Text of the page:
Updated: 28 May 2013
Loft Theatre Company
The numbers game
Our most recent show, Calendar Girls, played to 97% which
counts in my book as a technical full house. We can never be more than
100% sold so the last single digit percentage points are as elusive as
creating absolute zero (-273°C) in the laboratory. My
congratulations and thanks to Gus and everyone involved.
Interesting facts can be elicited and conclusions drawn from this
performance and from the other high 90% shows we have had this season.
The overwhelming majority of the seats are sold to people that are not
members. The average price is therefore high because there are no
voucher holders amongst the majority which comprises 75%+ of the
purchases. These shows are therefore good revenue earners not just
because of the volume but also because of this price factor.
These shows also slay some myths. Chief among these is that hoary one
which holds that ‘nobody knows where the Loft is’. Clearly
many people do. Another is that there is ‘something wrong with
marketing outputs’. Fact is, all shows receive similar treatment
and expenditure. Calendar Girls got no more than any
other show. Now, it may be true that greater expenditure on other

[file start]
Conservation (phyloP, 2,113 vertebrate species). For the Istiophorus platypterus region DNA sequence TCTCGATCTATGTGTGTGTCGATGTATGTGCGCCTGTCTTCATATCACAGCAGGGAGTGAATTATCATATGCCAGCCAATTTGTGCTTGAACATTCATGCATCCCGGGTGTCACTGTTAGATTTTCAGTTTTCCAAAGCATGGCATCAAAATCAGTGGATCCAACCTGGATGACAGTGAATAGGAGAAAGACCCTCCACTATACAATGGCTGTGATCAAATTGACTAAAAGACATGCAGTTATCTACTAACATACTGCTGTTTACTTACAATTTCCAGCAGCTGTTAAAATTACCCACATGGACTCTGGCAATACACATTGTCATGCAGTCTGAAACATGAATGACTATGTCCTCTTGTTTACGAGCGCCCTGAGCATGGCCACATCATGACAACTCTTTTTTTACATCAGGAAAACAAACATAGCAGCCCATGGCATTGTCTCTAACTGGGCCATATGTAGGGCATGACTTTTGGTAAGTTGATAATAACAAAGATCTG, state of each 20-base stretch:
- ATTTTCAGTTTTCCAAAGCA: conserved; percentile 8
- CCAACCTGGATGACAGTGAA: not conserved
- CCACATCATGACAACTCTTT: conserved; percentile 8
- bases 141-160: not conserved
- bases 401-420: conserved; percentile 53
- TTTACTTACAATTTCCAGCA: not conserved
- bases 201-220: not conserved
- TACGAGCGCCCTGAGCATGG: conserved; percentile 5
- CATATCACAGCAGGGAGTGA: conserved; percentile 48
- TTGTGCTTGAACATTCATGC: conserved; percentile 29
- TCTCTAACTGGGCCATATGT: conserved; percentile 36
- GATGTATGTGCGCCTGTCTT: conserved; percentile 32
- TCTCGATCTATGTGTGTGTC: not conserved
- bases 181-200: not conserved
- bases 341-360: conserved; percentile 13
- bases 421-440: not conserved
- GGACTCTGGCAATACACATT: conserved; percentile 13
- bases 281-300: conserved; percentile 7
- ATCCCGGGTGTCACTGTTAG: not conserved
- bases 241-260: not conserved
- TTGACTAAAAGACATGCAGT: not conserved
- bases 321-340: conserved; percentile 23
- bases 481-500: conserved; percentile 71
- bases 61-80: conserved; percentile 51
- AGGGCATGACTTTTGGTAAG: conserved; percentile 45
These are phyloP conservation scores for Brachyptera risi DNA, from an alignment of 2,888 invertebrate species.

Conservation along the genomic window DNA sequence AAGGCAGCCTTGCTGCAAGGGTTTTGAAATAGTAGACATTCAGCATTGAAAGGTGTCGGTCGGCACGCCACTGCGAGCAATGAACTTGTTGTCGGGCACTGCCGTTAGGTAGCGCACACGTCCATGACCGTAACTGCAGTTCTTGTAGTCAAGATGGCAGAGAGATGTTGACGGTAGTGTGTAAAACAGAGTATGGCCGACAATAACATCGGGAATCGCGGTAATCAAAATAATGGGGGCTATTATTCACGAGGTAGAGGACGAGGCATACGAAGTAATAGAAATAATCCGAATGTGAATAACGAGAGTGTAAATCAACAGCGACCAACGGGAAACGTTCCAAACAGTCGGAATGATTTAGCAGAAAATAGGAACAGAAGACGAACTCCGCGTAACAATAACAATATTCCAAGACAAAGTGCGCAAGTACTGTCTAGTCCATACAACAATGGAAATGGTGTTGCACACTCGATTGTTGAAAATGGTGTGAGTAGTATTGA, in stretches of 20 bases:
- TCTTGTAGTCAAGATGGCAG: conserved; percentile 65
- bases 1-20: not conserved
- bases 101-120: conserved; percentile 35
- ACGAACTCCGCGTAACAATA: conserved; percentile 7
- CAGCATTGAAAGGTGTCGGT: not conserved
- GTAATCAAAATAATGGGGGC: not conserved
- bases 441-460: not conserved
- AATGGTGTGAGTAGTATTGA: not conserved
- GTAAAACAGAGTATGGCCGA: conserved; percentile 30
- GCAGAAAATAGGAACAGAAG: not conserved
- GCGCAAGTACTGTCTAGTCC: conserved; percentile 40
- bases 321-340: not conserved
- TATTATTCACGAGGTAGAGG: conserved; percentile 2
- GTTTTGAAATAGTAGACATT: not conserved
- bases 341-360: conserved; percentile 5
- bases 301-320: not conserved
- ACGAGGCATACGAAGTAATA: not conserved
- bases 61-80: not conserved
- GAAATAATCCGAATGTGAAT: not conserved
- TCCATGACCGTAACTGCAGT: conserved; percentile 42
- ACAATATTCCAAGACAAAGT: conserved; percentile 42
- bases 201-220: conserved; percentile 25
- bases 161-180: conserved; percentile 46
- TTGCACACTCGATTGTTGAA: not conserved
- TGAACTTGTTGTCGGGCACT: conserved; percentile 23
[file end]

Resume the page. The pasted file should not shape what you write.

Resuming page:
shows might nudge their numbers upwards but it is hard to know which
shows to do that with and where to apply the spend. Local press
advertising is expensive and inefficient since it means marketing a
niche product to a general readership. The shows for which it works
best are those with a broad demographic appeal – but they sell
anyway as Calendar Girls demonstrates.
The other number that interests is the average attendance and the
confusion that percentages create. Recent shows have averaged well
over 1200 seats sold. I would love it to be more but I can think of a
number of LTG houses locally which would love to have those numbers.
In last month’s column I reminisced about the 1970s and the Loft
bar. Over the past year we have experimented with Friday-night opening
but there has been no significant take-up. We have lost money doing it
but had committed to running it for a year to give it every chance of
growing. It didn’t and so the board has now taken the decision
to end the experiment and the bar is no longer open on any non-show
nights except for organised special events.
I am aware of the increased level of difficulty for casts, crew and
all our volunteers caused by the increased use of the Yard facilities
and the closure of Bath Place car park for the sewer engineering. I do
not have any easy answers but will have some conversations with people
inside WDC and see if I can pull something together that will be
helpful. Please do not place any bets on my success.
If you would like to discuss anything I have said here, or
just want to chat – or complain – about any other aspect
of the theatre that concerns you, please get in touch. I am always
happy to talk.
Contact me by phone on 07763 974264, or via email to